Whole Foods’ activity seems to have shifted online, however.


While it’s fair to say that we’re far from out of the woods yet and things aren’t exactly “normal”, it would seem that many parts of the country have reached some sort of mid-pandemic equilibrium. For most of us, going to the grocery store no longer feels as dangerous as it did back in March— as long as you mask up and use some common sense, at least.

Because even a pandemic can’t stop people from eating food, it’s perhaps unsurprising that foot traffic at several major grocery stores finally returned to pre-pandemic levels by July. According to data from Placer.ai cited by Grocery Dive, major chains like Kroger, Publix, Albertson’s and Trader Joe’s have fully recovered from where they were in the earlier months of the pandemic, even seeing year-over-year growth in August 2020.

The news wasn’t great across the board, however. Whole Foods performed the worst of the eight brands analyzed by placer, showing that foot traffic was still down more than 22% in August 2020 compared to the prior year. That could largely be attributed to the Amazon-owned brand’s online grocery sales, which tripled during the second quarter of 2020.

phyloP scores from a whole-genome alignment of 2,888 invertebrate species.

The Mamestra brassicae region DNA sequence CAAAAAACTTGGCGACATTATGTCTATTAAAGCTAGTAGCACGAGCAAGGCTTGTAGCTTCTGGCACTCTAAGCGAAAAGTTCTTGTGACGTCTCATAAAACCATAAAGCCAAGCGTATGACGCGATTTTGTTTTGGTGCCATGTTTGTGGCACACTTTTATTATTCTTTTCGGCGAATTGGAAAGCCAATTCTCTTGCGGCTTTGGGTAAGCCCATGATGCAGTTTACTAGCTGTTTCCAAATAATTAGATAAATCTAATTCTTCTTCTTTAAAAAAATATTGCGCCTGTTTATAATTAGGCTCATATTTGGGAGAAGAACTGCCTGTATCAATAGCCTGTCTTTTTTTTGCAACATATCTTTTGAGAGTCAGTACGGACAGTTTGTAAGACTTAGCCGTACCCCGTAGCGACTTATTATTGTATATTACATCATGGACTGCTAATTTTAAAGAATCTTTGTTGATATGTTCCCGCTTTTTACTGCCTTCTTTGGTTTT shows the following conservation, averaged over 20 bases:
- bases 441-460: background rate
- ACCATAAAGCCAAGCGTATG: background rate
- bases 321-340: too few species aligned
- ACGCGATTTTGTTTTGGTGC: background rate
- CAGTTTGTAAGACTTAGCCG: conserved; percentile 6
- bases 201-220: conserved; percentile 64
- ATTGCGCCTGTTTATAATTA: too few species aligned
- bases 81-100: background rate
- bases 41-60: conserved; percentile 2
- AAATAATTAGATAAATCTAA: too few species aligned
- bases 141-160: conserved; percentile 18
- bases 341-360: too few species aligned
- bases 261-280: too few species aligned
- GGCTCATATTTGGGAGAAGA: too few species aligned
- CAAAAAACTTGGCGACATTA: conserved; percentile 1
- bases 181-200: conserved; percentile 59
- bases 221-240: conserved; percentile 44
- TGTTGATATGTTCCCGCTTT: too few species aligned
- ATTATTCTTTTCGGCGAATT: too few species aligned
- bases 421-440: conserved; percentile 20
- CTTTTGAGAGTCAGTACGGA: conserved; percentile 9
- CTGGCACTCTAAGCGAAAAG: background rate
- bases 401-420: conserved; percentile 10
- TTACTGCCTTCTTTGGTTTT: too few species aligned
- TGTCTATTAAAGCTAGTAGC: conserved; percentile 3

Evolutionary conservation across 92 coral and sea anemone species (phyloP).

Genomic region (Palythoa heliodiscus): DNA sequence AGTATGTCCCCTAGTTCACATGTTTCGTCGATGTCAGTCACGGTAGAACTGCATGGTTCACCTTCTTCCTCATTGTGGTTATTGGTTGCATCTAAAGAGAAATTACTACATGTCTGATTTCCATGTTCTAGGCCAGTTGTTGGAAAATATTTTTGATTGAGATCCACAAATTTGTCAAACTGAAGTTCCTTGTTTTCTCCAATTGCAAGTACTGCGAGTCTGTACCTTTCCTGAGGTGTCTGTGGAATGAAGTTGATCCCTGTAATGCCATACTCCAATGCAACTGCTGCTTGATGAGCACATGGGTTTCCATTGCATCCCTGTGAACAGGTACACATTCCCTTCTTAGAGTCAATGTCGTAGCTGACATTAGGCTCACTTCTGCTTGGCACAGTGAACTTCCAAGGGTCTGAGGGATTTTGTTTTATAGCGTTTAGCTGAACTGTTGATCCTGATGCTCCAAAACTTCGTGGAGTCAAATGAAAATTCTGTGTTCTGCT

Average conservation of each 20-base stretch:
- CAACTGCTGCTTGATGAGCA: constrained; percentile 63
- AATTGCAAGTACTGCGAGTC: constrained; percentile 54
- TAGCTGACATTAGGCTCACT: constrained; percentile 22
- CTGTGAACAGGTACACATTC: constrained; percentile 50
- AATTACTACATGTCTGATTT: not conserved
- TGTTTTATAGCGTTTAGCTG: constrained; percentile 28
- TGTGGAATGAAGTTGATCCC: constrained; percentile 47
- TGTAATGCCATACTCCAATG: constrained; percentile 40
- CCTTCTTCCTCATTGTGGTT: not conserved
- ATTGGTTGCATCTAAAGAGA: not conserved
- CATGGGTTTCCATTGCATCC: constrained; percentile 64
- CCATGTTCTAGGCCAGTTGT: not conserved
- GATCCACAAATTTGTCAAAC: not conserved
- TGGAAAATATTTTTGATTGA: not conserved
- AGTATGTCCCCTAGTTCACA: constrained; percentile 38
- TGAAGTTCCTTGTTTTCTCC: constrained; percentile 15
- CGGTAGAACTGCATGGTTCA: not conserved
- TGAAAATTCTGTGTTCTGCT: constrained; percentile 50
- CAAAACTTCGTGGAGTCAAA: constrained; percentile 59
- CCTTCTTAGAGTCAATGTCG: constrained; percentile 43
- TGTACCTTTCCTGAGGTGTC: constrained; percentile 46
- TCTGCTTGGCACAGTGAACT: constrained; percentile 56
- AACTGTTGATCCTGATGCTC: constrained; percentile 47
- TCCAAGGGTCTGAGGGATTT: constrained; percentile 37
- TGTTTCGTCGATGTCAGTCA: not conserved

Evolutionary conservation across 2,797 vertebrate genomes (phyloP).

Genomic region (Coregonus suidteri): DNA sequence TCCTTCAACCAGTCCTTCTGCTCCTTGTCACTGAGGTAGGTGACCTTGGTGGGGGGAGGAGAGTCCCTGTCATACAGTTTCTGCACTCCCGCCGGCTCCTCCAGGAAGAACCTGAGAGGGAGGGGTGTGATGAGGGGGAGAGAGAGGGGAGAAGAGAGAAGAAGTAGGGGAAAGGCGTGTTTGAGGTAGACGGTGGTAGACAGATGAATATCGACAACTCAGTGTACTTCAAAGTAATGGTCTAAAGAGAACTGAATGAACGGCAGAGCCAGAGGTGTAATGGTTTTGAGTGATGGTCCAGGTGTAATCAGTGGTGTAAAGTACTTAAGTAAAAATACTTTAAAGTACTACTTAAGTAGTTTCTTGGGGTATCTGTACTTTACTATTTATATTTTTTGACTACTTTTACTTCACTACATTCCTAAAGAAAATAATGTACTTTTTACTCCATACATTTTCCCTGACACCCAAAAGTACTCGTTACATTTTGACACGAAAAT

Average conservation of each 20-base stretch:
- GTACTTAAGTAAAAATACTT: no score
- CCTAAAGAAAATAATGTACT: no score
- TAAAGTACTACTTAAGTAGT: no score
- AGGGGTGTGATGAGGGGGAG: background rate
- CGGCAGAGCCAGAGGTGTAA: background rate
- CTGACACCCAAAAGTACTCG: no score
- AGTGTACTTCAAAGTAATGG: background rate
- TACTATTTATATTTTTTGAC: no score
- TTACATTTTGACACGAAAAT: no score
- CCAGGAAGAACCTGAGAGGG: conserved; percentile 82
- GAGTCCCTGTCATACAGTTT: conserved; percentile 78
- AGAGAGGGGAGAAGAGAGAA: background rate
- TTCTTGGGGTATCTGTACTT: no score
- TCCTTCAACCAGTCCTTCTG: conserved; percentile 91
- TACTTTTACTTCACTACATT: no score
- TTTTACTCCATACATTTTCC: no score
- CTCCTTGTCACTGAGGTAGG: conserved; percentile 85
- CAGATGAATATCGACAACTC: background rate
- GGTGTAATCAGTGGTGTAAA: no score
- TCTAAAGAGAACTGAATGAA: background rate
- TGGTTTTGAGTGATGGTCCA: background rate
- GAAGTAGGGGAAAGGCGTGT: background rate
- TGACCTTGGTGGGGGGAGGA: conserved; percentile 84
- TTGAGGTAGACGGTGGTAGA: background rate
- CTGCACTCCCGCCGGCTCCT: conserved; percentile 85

Credit: Johnny Louis/Getty Images

Johnny Louis/Getty Images

Placer’s data collected over the course of the pandemic (so far) suggests that our grocery shopping habits have also shifted somewhat. As evidenced by data from both May and August, more visits are taking place before noon than before, with less happening during the evening hours when customers would normally be on their way home from work. Simultaneously, Fridays seem to be a more popular day for grocery shopping than ever, and grocery stores in urban business districts seem to be faring worse than their suburban counterparts.

There’s no doubt that consumer behavior will continue to shift and evolve, even after things become even more “normal.” But the good news for grocers is that, unsurprisingly, buying food hasn’t gone out of style.